A few SS conversion questions.- Mtbr.com
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  1. #1
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    A few SS conversion questions.

    I've read all the FAQs and a lot of threads on the subject at one time or another, but most were dated, plus my memory sucks, so pardon me if I ask something that's been answered a hundred times. Very rarely do I see specifics, or anything beyond "I like/have XXX" without much reason given for using it vs. a different product.

    1) Cog size. Being a conversion, is this still going to be noticeably easier to pedal in the same gear as my current 1x10(like I read about dedicated SS) or not?
    ^^^That's the question, but I'll throw in that I've been experimenting with SS, and am probably a good candidate for it, preferring to walk rather than spin a lower gear on the few longer climbs I can't handle in my chosen gear.
    Right now, I'm fairly comfortable using just the 19T of my 11-36 cassette on most of my local trails, but the 17T is too much. I'm leaning toward using the 19T from my cassette for a bit, then buying an 18T and probably replacing the chain at that time, as well.

    2) Cog material. Any reason not to go with a Surly or CK steel cog vs a quality aluminum one like the Niner Cogalicious or Absolute Black?
    I'm assuming steel is going to wear a lot better, and am leaning toward the CK in spite of its greater cost because it's stainless. Not sure why anyone would use aluminum, but they wouldn't sell them if no one bought them, so I'm asking.

    3) Tensioner. The Surly Singleator is what I've been looking at, since the Soulcraft Convert I've read some very positive comments about doesn't appear to be available. Is there an advantage or downside to the Singleator's spring-loaded and toothed pulley vs. something like the less expensive and lighter Gusset Bachelor or DMR STS's rubber ones?
    Does it matter if my tensioner pushes up or down, or is that just something that depends on fit due to cog/chainring sizes?

    4) Hub POE/engagement. I know this is kind of an off the wall question, but have been thinking about upgrading my DT350 rear hub with the 36T ratchet kit at some point. Higher POE seems popular around here, but what I have heard from several people who use Industry Nine hubs is that it helps them most noticeably in higher gears while negotiating rock gardens. Well...I'm not gonna have any higher gears, so am interested in your opinions on whether this is a worthwhile upgrade for a SS.

    If I think of more, they'll get edited in.
    Thanks!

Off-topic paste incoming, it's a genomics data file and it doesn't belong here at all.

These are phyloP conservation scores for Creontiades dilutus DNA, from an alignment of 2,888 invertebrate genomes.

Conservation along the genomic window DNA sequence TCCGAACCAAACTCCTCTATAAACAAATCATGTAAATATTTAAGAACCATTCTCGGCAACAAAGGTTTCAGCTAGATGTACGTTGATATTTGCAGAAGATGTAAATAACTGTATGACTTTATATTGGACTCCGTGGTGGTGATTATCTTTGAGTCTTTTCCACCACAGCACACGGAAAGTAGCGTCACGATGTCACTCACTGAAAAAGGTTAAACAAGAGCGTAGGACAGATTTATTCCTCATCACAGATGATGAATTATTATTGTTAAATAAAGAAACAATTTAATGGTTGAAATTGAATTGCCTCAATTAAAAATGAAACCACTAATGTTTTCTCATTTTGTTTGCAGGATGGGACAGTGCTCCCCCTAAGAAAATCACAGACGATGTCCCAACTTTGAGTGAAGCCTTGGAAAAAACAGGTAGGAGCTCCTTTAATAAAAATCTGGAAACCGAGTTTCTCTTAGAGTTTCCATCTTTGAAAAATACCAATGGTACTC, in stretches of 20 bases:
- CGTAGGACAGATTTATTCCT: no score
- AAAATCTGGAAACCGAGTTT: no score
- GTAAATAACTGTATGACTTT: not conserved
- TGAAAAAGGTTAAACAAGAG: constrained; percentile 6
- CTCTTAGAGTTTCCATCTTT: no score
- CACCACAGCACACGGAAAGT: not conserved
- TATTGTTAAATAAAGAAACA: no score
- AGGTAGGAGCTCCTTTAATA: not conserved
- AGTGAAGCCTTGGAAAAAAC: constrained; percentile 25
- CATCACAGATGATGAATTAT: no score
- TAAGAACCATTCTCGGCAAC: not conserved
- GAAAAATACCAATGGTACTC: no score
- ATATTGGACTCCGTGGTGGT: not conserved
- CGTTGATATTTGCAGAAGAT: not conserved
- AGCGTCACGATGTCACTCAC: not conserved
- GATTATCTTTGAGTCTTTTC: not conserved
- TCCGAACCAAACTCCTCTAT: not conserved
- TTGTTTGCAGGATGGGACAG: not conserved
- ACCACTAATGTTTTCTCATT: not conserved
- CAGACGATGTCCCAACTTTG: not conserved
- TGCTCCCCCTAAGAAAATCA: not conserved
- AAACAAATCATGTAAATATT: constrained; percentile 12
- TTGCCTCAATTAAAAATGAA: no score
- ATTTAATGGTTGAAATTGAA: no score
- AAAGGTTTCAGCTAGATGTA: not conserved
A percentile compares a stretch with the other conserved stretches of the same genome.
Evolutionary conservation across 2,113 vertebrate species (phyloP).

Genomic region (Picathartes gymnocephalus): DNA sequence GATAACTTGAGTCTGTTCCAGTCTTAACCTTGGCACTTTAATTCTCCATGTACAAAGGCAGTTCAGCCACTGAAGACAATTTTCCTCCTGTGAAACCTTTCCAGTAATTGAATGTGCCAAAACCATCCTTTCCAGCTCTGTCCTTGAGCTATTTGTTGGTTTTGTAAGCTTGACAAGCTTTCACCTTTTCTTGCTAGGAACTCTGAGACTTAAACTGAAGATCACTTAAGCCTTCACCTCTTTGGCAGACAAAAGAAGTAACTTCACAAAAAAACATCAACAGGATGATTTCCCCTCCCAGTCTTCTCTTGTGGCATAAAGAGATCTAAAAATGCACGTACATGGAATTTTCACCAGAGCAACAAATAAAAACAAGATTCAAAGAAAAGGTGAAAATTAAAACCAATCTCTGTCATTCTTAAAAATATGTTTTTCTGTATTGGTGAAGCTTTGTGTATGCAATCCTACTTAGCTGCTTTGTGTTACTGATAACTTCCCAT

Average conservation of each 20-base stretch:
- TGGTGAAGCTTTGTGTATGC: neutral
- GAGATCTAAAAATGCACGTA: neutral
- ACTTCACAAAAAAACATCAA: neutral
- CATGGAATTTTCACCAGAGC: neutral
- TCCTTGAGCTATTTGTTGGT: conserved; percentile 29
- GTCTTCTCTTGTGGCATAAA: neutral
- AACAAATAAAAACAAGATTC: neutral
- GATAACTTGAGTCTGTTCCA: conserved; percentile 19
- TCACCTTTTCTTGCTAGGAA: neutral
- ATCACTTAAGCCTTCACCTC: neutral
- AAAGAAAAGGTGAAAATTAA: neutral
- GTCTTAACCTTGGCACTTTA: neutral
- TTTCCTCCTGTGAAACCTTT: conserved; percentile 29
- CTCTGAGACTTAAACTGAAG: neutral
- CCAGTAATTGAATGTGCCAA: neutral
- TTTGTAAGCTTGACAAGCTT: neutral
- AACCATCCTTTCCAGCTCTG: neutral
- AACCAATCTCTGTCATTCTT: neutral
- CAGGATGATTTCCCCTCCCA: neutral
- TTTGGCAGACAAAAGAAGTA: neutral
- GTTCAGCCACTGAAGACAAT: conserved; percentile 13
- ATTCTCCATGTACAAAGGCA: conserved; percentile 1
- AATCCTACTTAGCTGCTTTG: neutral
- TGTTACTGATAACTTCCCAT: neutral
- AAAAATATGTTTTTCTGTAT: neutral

2. #2
    SS Pusher Man
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    Quote Originally Posted by OwenM View Post
    I've read all the FAQs and a lot of threads on the subject at one time or another, but most were dated, plus my memory sucks, so pardon me if I ask something that's been answered a hundred times. Very rarely do I see specifics, or anything beyond "I like/have XXX" without much reason given for using it vs. a different product.

    1) Cog size. Being a conversion, is this still going to be noticeably easier to pedal in the same gear as my current 1x10(like I read about dedicated SS) or not?
    ^^^That's the question, but I'll throw in that I've been experimenting with SS, and am probably a good candidate for it, preferring to walk rather than spin a lower gear on the few longer climbs I can't handle in my chosen gear.
    Right now, I'm fairly comfortable using just the 19T of my 11-36 cassette on most of my local trails, but the 17T is too much. I'm leaning toward using the 19T from my cassette for a bit, then buying an 18T and probably replacing the chain at that time, as well.

    I don't recomend using the cog off of your cassette....the tooth profile is not great for SS. Remember that you don't have the other easier gears to recover with during your ride...so if you are comfortable with the 19....get a 19. It is going to be the only gear you have. If you find it too easy, then get a 18.

    2) Cog material. Any reason not to go with a Surly or CK steel cog vs a quality aluminum one like the Niner Cogalicious or Absolute Black?
    I'm assuming steel is going to wear a lot better, and am leaning toward the CK in spite of its greater cost because it's stainless. Not sure why anyone would use aluminum, but they wouldn't sell them if no one bought them, so I'm asking.

    The steel surly/kings do last a long time....hard to beat the Surly for cost( under $30). Granted they are a bit heavier, but worth it in the end.